The Cathedral, formerly the collegiate parish Church of Our Lady of Adoration, has remained unfinished. On the site of the current church once stood a 12th century Romanesque church which itself was preceded by two earlier churches. Construction of the choir of a new church began in 1230.
The building plans were changed a number of times, as is apparent when observing the variety of styles from early to late Gothic. After only partial completion of the splendid south tower and west facade, construction came to a halt due to lack of funds. Of the many stone carvings and statues planned for the outside walls, only a modest portion was completed. The Romanesque west front and north tower, known as the Heidenturm or “Heathen Tower,” were left standing and are an integral part of the current church structure.
Entrance to the church is through the early Gothic south portal. Very little of the original interior has survived other than the Romanesque font from the earlier church, a large, late 14th-century Pietá, two depictions of the Mother of God on a crescent moon and other figurines from the late Middle Ages. There are a number of interior details such as the pulpit and the Baroque tombstones which date from the time of the Imperial Chamber of Justice.
The church has been used concurrently by both Protestant and Catholic congregations since the Reformation.
The convent, founded in the 10th century, found that there was a church building already available to them. Several sources, albeit long after the event, document the year 897 as the date of consecration. It was found necessary to reconstruct the eastern part of the building in 1000. The second period of reconstruction, which utterly changed the appearance of the church, was between 1170 and 1190.
The late Romanesque collegiate church was only about 40 years old when in 1230 the decision was taken to replace it with a considerably larger building. A comparison with the neighbourhood might well have prompted this course of action. The collegiate church of St. George in Limburg, begun in 1215, was already almost completed; and after the canonisation in 1234 of Elisabeth of Thuringia, who had died in 1231, Marburg immediately started building a church over her grave in the early Gothic style, a style which was still unusual in Germany.
The plans included three naves, a transept and a choir and the intention was to make the church clearly visible from afar. It would indeed have been a striking landmark in the centre of the Lahn valley with two impressive towers with openwork spires. But the course of history took a different turn.
Even from a distance, the cathedral presents an unusual picture. A tower and exterior of red sandstone, plastered walls and occasional patches of the underlying greenstone (Schalstein) defy uniformity. A closer look at the Wetzlar cathedral will confirm its uniqueness.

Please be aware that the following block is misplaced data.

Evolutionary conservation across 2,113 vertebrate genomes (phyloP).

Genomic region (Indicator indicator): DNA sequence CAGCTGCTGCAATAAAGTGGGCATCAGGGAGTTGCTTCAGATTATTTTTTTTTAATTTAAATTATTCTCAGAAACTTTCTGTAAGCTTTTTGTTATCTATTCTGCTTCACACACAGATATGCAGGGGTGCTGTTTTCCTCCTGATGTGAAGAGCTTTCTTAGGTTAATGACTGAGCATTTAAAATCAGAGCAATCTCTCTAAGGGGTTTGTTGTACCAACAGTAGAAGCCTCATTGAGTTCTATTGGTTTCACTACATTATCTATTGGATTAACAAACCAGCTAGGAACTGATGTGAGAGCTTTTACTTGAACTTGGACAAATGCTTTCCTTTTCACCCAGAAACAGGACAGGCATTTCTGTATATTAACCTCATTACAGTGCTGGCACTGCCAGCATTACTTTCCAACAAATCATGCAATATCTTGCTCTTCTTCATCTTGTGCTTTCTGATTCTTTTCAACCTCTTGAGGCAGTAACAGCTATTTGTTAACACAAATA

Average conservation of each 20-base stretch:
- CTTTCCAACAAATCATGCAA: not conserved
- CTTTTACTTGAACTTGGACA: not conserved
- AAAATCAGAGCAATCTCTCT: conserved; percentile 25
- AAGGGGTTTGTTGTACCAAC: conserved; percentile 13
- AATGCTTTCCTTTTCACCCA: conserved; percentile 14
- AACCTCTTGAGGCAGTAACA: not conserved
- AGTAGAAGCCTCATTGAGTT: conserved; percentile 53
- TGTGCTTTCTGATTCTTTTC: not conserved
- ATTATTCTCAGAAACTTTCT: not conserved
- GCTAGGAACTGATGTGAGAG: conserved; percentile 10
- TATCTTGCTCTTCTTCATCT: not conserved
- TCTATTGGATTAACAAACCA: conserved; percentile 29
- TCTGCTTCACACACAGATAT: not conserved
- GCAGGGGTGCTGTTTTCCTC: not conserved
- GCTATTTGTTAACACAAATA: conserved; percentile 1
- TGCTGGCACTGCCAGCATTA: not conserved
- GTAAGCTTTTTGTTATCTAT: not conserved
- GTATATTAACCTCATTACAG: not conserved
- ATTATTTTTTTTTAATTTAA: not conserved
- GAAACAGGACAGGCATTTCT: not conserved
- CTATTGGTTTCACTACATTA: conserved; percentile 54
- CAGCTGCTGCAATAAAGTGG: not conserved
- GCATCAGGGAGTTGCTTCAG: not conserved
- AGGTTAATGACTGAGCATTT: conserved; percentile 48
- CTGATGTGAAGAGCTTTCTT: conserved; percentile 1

The facade was never completed. The left tower was never built and there is only a plinth to indicate that it had been planned. A large centre portal exists, but there are no steps leading up to it. The west wall does not lead into the nave but to an empty space. Beyond it is another facade heavy, squat, dark grey and quite out of keeping with the slender, soaring, filigree style of the surrounding Gothic architecture. It is the remains of the late Romanesque basilica which the convent and the town had wanted to demolish to make way for a more impressive new building. It was knocked down bit by bit while the new church was being constructed so that the church could remain at least partly functional throughout the period of building.
Who at that time could have guessed that Wetzlar and the convent would argue over financing building costs, that there would be a catastrophic financial and economic crisis towards the end of the 14th century culminating in the towns bankruptcy? The result was delays in building the church and there were decades where no progress was made at all.
Masons lodges came and went with the numerous delays and periodic resumption of work, meaning that there were many different influences on the architecture of the church not only different styles and building techniques, but even completely new plans for the building as a whole. Of the two towers planned, one was built and received its wooden spire about 1490, but then work ceased. Lightning struck and destroyed the spire in 1561. The hood-like roof as we now know it was built in 1590. Its style takes leave of the Renaissance and embraces the coming Baroque period. The Wetzlar cathedral bears the hallmark of every style of ecclesiastical architecture from the late Romanesque to the Baroque period a potted architectural history spanning four centuries!
The Reformation brought the Lutheran faith to Wetzlar and from then on the church was shared. To this day, two parishes Catholic and Protestant use the same altar and the same organ, donated, incidentally, by the industrialist family, Leitz.